By Mark Smulian
30 March 2011
Complaints about the impact of cuts on public services should
be made to local councils, Chancellor George Osborne has told the Treasury select
He said this was the right place for decisions on service
cuts and closures, though he had sought to ensure the ‘burden’ was spread
In an evidence session yesterday on last week's Budget, Conservative
MP Mark Garnier asked him: ‘Large sections of society feel they are not in this
together. I have had a group of angry police at my surgery and members of the
Women’s Institute protesting against library cuts. What have you done to spread
the pain as fairly as possible?’
The chancellor said the effects of cuts and tax changes were
‘pretty evenly spread across the income deciles’.
It would ‘have been extremely tempting for me to be a
control freak, but it's for local councillors to make those decisions [on
Asked whether the Big Society simply meant using the
voluntary sector to fill gaps left by public spending cuts, he replied: ‘I
think the attempt to run the country from the centre was not a great success
and that councillors know what is best for their area.
‘There have been strikingly different results between councils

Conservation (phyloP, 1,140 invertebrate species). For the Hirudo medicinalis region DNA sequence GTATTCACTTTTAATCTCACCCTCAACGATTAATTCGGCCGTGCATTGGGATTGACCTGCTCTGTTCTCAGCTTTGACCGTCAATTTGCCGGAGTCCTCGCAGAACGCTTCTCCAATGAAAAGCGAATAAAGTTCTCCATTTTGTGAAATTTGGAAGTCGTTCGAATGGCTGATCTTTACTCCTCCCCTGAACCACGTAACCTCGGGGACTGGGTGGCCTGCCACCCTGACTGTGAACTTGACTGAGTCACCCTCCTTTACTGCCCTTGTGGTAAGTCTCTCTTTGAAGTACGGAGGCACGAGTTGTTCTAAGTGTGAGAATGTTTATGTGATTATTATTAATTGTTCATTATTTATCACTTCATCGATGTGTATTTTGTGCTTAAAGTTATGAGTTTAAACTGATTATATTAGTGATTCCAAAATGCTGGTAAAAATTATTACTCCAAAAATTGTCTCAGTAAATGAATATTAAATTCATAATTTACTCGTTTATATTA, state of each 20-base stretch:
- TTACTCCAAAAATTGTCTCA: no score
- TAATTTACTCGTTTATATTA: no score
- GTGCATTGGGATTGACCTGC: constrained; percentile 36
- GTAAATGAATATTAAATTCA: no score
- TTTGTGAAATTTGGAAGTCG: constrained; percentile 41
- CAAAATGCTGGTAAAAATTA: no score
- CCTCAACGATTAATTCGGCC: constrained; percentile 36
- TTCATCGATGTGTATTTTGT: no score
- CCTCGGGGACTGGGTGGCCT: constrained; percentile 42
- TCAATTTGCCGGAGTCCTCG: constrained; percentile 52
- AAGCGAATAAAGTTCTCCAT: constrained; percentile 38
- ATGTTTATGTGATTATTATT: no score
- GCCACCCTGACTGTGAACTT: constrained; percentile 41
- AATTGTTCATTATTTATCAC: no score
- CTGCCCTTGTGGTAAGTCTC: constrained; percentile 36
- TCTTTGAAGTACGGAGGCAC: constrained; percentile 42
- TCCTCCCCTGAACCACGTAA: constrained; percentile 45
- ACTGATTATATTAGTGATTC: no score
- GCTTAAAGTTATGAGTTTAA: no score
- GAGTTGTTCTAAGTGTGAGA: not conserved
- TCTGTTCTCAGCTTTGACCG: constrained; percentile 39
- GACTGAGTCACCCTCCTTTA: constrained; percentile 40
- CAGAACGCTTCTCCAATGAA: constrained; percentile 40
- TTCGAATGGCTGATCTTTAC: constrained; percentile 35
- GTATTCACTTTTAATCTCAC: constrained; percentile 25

having to make quite similar cuts.’
Another Conservative MP, Jesse Norman, asked what would be
done to seek ‘flexibility and transparency’ in Private Finance Initiative deals that had proved poorvalue for the public sector.
Osborne said: ‘It is quite clear that a lot of contracts were
entered into without high regard on the public sector’s part for their value
for money, though the contractors have done pretty well out of them.’
He said the Queen’s Hospital project in Romford, Essex,
would be used as a test bed to see what renegotiation was possible, and if
successful would provide ‘a template’ to work from.
Committee chair Andrew Tyrie quizzed the chancellor on his decision
to resurrect the concept of enterprise zones to encourage urban regeneration.
These were last used in the 1980s and provide exemptions
from some tax and planning requirements for businesses that invest in these
Osborne admitted: ‘Opinion is very divided but evidence from
the 1980s is that if you go into these with local authority support and co-operation
your stand a greater chance of success.
‘The lesson of the 1980s is that you have to be in lock step
with the local authority, and now the local enterprise partnership.
‘I did not see how these zones would do harm and thought
they could do some good.’